Finding a new species of wildlife is often a daunting task. Think the Amazon rainforest, Africa’s Mountains of the Moon, the depths of the ocean…but downtown New York City? Really?
A new species of Leopard Frog was discovered there recently and was confirmed last year as Rana kauffeldi. To you and I it looks like the common every day leopard frog (Rana pipiens) that can be found from Mexico to Southern Canada. It differs in its call and in its colouration. Depending on who you believe and when your source material was written there are between 8 and 14 species of Leopard Frogs in North America. Since the advent of DNA testing opened the door to a more refined method of sorting out species from sub-species a revolution has been sweeping taxonomic lists. New species are being identified while other species are being combined into a single species. The whooping swan (Asia) and the whistling swan (North America) are now one global species: the Tundra swan. African elephants are now two species: the African bush elephant and the African forest elephant.
Does it matter? Well yes it does when it comes to understanding genetic diversity and the health of the genera and to preserving unique species it does. But, to you and I? Well, no. Not so much.
Still as frogs go the Leopard frog is a pretty impressive one. The female can lay up to 7,000 eggs (although about 3500 is more typical) in a quiet wetland with submerged vegetation. The tadpoles hatch in one to three weeks and face a gauntlet of predators from snakes, turtles, herons, raccoons, mink, weasels, skunks and other frogs. It takes them two years to mature and that is about half their life expectancy.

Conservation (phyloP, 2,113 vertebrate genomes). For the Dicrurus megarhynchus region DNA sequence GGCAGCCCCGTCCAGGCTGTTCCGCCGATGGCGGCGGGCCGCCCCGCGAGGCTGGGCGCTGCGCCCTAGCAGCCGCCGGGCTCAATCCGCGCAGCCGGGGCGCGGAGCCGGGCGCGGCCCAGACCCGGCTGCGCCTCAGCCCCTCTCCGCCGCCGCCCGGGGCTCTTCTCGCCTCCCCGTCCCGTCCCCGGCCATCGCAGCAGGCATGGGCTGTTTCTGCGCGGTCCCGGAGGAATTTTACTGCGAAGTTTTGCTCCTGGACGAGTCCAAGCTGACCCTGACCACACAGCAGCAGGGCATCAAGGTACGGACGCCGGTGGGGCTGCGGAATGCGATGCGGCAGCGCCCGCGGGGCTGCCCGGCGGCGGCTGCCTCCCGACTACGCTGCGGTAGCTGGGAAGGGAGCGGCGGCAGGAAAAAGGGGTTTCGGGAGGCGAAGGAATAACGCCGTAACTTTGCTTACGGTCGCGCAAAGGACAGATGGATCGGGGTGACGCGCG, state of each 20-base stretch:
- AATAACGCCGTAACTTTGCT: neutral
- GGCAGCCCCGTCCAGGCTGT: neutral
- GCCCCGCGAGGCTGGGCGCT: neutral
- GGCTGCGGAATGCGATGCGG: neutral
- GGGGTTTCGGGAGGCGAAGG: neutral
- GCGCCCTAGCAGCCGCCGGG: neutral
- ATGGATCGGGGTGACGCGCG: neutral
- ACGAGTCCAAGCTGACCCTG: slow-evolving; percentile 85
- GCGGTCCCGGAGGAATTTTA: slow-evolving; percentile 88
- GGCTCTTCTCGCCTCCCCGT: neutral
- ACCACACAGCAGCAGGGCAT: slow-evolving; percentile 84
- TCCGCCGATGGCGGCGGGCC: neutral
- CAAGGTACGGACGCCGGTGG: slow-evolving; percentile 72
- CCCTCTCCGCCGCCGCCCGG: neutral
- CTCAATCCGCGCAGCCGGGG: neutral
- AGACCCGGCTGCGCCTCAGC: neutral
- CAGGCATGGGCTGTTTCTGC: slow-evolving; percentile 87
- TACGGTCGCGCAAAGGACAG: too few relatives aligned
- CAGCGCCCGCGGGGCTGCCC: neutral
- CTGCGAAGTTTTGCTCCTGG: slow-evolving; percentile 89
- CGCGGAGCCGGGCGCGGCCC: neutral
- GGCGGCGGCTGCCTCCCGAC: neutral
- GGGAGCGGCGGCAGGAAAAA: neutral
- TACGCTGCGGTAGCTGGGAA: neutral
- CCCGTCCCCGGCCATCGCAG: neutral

Adults do not fare much better than tadpoles. Great blue herons, snakes, bull frogs, mink and racoons continue to find them tasty. Life is hard if you are a leopard frog. Around cities, cars take their toll to but so do chemicals released into the atmosphere. When they are carried into the ponds and marshes they alter the PH of the water and this can lead to bacterial infections. It is also a popular bait animal.
Despite all of this it is judged to being doing pretty well in most populations. However declines in amphibian populations worldwide have been documented and no species is considered completely safe. The reasons for these declines are generally blamed on factors related to habitat loss and climate change.
This frog is not the most northern species of amphibian. That honour goes to the America toad whose range reaches almost up to the tundra. The leopard frog can survive very cold temperatures and that in itself is somewhat of an achievement though not unique to this species. Leopard frogs enter hibernation in October and emerge in April when the temperatures have warmed up. They must leave some skin exposed to open water. They need flowing water to extract oxygen from, even when hibernating. They exchange gases through their skin. In order to survive winter they must select a body of water that does not freeze to the bottom.
The availability of suitable water ways does limit their locations but that does not mean you won’t find them in ponds that you know full well froze right to the bottom last winter. How did they get there if they could not have over wintered? They walked (hopped) from their wintering spots. This can be over a distance of 2 kilometers although most breeding ponds are closer than that from their winter homes.
Having bred, leopard frogs leave the ponds and wetlands to hunt in damp forests and meadows. Like all amphibians they need to keep moist but a good dew or rainfall can provide sufficient moisture for them.
At least that is our current understanding of this species but I have no doubt that will change as biologists continue to dig deeper into their lives.
Note: A version of this article first appeared in Bob Izumi's Real Fishing Magazine in
Dave's column At the Water's Edge. It is used with the permission of editor.
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